It is unfortunate that many people see taking care of their dental health as less important than their general physical health. If you believe dental check-ups twice a year at a local dentist in Tunbridge Wells rank low on your list of priorities, you’re forgetting one essential fact – the mouth is the entrance to the rest of the body. A growing body of scientific research points to the inescapable truth; what happens in the mouth does not happen in isolation, it affects the rest of the body as well.
As a case in point, consider the ill effects of gum disease. Gum disease is a dreaded dental disease that wreaks havoc in the mouth, but also has far-reaching effects on the wider physical body too. One research study puts the number of UK adults suffering from gum disease to nearly half of the population. Of this number, 60 per cent belong to the over-65 age group.
It is not surprising that gum disease falls into the category of major public health concerns due to, not only the widespread threat to overall health, but also the costs of dental care involved in treating the progressive disease.
What causes gum disease?
It is the lack of proper oral hygiene that creates the ideal environment for gum disease. Neglecting to brush or floss influences the overgrowth of bad bacteria in the mouth. The mouth, as a moist environment, becomes a natural harbour for bacteria (both the good and bad varieties). As long as there is a balance between good and bad bacteria, there is no problem. Once the bad kind begins to overtake the good in number, the risk of dental diseases is amplified.
The threat of gum disease to oral health
The direct impact of gum disease on oral health is the threat to tooth longevity. If gum disease is not treated, the condition can quickly progress to advanced stages like periodontitis. One of the consequences of periodontitis is tooth loss when the diseased gums can no longer offer adequate support to teeth. In turn, loss of teeth opens up the possibility of additional problems like impaired masticatory function, unclear speech and a ruined smile.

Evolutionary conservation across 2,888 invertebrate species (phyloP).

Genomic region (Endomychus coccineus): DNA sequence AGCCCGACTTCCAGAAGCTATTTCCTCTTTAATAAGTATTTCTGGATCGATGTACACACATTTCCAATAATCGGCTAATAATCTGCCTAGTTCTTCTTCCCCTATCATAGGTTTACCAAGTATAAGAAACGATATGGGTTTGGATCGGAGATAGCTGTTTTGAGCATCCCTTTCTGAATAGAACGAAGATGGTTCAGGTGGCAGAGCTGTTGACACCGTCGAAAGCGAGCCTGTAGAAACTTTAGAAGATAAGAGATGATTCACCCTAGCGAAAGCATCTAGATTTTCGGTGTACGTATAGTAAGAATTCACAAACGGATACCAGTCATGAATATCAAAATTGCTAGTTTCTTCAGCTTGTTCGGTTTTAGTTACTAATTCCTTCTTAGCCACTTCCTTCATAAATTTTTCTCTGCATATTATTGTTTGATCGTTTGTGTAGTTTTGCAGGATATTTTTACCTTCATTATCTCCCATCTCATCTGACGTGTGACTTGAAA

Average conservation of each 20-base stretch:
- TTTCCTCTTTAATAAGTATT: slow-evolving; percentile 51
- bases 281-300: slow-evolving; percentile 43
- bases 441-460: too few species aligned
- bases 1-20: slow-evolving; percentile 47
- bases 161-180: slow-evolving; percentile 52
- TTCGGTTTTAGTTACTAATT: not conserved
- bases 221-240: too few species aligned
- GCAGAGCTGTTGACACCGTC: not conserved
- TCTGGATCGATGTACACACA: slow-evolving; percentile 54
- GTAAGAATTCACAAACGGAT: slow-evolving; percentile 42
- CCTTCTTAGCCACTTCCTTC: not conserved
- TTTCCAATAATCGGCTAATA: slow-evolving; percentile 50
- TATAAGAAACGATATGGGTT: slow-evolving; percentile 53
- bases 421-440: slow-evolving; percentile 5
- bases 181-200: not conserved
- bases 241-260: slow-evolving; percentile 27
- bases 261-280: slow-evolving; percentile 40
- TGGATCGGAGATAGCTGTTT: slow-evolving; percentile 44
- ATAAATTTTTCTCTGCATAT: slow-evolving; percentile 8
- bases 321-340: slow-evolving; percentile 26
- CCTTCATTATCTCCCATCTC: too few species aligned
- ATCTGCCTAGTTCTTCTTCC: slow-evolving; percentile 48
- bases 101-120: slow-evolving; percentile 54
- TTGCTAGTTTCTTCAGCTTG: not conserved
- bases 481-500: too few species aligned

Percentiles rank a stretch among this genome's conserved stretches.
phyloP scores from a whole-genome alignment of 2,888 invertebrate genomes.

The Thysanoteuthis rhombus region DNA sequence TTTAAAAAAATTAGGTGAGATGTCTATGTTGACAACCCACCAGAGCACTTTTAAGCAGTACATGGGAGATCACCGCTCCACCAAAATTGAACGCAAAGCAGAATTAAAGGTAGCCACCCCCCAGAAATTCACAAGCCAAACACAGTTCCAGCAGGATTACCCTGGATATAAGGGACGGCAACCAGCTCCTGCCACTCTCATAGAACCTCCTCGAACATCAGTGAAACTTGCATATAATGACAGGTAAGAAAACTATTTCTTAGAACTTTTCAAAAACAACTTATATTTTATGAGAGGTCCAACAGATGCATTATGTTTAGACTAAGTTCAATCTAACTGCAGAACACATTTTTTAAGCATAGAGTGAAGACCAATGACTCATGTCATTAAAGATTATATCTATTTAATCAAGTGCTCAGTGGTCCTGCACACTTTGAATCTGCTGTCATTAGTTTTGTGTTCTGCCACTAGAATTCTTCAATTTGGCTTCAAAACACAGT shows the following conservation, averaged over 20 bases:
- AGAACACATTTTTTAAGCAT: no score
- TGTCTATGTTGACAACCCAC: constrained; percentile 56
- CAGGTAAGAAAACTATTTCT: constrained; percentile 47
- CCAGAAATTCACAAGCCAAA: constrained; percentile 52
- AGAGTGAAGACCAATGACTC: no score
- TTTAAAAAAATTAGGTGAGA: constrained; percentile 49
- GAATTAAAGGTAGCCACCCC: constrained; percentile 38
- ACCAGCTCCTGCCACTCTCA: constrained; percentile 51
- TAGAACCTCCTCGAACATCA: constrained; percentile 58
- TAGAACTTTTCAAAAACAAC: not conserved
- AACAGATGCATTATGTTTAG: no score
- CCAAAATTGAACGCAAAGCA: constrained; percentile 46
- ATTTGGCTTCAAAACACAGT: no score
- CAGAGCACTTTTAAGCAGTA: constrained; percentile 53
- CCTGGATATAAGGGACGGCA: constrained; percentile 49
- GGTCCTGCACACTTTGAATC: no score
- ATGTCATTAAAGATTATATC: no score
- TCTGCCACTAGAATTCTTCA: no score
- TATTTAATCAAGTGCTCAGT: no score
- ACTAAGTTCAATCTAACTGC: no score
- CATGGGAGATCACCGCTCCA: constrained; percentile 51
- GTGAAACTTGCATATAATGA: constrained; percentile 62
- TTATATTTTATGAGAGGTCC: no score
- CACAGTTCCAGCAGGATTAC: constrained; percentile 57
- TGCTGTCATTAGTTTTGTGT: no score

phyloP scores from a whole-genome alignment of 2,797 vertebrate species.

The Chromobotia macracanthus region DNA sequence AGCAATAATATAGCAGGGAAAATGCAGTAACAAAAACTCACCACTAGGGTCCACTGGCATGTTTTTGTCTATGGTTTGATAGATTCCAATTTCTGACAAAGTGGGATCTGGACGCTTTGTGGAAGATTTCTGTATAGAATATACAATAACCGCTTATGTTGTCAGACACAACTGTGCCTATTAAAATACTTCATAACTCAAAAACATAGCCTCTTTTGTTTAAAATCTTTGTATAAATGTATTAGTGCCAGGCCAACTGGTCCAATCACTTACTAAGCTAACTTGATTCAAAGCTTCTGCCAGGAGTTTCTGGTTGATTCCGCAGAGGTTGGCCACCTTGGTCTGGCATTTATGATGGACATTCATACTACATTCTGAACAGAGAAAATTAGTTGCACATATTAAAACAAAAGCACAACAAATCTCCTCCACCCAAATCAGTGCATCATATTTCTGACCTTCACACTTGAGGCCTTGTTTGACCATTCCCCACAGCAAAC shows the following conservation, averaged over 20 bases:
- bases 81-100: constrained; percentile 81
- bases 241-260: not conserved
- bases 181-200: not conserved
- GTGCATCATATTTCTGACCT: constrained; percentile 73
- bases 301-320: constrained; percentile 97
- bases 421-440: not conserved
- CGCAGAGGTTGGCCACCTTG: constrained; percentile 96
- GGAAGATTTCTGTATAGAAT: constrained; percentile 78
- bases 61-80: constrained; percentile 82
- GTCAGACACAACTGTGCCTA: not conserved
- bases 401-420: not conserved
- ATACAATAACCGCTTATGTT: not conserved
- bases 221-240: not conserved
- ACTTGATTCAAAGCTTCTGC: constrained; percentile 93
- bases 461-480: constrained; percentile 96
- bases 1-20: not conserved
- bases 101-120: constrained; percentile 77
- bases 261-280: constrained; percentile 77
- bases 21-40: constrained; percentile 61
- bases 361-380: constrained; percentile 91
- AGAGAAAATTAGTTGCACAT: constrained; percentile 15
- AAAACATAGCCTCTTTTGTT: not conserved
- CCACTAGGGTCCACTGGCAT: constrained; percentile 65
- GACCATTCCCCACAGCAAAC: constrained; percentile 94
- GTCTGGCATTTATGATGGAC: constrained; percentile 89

The threat of gum disease to physical health
The effects of gum disease on physical health always come as a surprise as many people do not, at first, acknowledge the link between the mouth and the rest of the body.
Scientists have discovered evidence of types of bad oral bacteria as far deep into the body as the respiratory and cardiovascular systems.
These findings establish links between periodontal bacteria and serious health conditions including cardiovascular disease and inflammatory lung illnesses. Studies found that patients with periodontitis are much more likely to experience heart attacks or strokes or be vulnerable to illnesses such as pneumonia and bronchitis.
The threat of gum disease to mental and psychosocial health
The widespread influence of gum disease extends to mental health as well. Researchers have drawn connections between people with gum disease and mental illnesses including depression, anxiety disorders and Alzheimer’s
In addition, losing a great smile because of gum disease results in a drop in confidence. Low self-confidence can take a toll on one’s social and professional life. All things considered, gum disease is a far more serious threat than at first thought.